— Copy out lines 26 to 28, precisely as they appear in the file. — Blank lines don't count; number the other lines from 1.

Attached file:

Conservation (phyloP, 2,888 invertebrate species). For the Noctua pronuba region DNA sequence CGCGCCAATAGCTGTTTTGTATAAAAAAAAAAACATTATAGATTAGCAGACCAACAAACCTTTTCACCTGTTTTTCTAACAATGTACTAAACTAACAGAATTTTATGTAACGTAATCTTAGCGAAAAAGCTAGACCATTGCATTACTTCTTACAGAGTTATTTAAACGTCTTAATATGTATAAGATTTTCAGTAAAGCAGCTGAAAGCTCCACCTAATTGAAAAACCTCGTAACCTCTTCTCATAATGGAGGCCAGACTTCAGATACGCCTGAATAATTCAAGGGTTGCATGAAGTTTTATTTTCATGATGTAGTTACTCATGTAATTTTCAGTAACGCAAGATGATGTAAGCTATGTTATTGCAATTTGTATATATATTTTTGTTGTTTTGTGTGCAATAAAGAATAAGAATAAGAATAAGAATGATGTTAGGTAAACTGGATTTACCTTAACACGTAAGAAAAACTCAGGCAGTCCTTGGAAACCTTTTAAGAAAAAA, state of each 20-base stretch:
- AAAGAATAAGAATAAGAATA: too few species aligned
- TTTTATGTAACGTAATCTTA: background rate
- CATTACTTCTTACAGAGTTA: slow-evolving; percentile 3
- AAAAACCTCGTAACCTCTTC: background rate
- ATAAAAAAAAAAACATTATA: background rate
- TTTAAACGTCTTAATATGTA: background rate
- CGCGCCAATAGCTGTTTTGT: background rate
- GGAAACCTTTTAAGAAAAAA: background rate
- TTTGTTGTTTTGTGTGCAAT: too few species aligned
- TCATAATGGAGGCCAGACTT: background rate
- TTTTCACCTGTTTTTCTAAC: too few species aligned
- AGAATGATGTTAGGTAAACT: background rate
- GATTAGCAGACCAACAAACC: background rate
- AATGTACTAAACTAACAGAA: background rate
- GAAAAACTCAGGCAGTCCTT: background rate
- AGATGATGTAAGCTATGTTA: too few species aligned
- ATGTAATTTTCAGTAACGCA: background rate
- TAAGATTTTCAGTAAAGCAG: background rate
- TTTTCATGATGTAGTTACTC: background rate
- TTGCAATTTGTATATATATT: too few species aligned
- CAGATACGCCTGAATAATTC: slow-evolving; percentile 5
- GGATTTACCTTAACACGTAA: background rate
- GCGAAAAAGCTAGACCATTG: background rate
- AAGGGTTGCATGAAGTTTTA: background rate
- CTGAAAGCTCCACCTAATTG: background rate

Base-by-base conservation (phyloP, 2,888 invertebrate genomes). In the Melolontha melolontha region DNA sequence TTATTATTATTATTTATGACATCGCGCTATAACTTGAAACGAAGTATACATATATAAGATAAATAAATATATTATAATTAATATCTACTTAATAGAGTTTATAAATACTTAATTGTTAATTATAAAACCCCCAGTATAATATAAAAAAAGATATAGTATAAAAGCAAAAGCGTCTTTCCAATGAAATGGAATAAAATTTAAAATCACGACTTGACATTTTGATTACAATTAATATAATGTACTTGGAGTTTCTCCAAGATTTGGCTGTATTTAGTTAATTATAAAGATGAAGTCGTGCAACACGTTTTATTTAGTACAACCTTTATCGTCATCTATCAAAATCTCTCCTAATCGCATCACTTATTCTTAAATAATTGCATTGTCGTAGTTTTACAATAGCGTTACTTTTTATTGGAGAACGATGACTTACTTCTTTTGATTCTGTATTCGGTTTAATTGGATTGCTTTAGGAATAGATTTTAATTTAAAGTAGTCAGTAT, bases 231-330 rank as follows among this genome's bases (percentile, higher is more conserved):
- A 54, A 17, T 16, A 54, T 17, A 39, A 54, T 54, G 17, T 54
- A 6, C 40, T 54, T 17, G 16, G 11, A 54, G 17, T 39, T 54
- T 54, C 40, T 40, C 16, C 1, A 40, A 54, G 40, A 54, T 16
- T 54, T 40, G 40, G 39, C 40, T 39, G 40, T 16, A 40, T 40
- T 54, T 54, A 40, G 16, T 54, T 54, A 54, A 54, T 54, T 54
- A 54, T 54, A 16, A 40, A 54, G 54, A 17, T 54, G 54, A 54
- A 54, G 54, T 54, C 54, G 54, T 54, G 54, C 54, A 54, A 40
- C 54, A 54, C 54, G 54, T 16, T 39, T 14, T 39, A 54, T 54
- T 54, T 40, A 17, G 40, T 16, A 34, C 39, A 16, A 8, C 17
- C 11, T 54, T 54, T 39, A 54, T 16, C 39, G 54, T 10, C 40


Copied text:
- CTGAAAGCTCCACCTAATTG: background rate

Base-by-base conservation (phyloP, 2,888 invertebrate genomes). In the Melolontha melolontha region DNA sequence TTATTATTATTATTTATGACATCGCGCTATAACTTGAAACGAAGTATACATATATAAGATAAATAAATATATTATAATTAATATCTACTTAATAGAGTTTATAAATACTTAATTGTTAATTATAAAACCCCCAGTATAATATAAAAAAAGATATAGTATAAAAGCAAAAGCGTCTTTCCAATGAAATGGAATAAAATTTAAAATCACGACTTGACATTTTGATTACAATTAATATAATGTACTTGGAGTTTCTCCAAGATTTGGCTGTATTTAGTTAATTATAAAGATGAAGTCGTGCAACACGTTTTATTTAGTACAACCTTTATCGTCATCTATCAAAATCTCTCCTAATCGCATCACTTATTCTTAAATAATTGCATTGTCGTAGTTTTACAATAGCGTTACTTTTTATTGGAGAACGATGACTTACTTCTTTTGATTCTGTATTCGGTTTAATTGGATTGCTTTAGGAATAGATTTTAATTTAAAGTAGTCAGTAT, bases 231-330 rank as follows among this genome's bases (percentile, higher is more conserved):
- A 54, A 17, T 16, A 54, T 17, A 39, A 54, T 54, G 17, T 54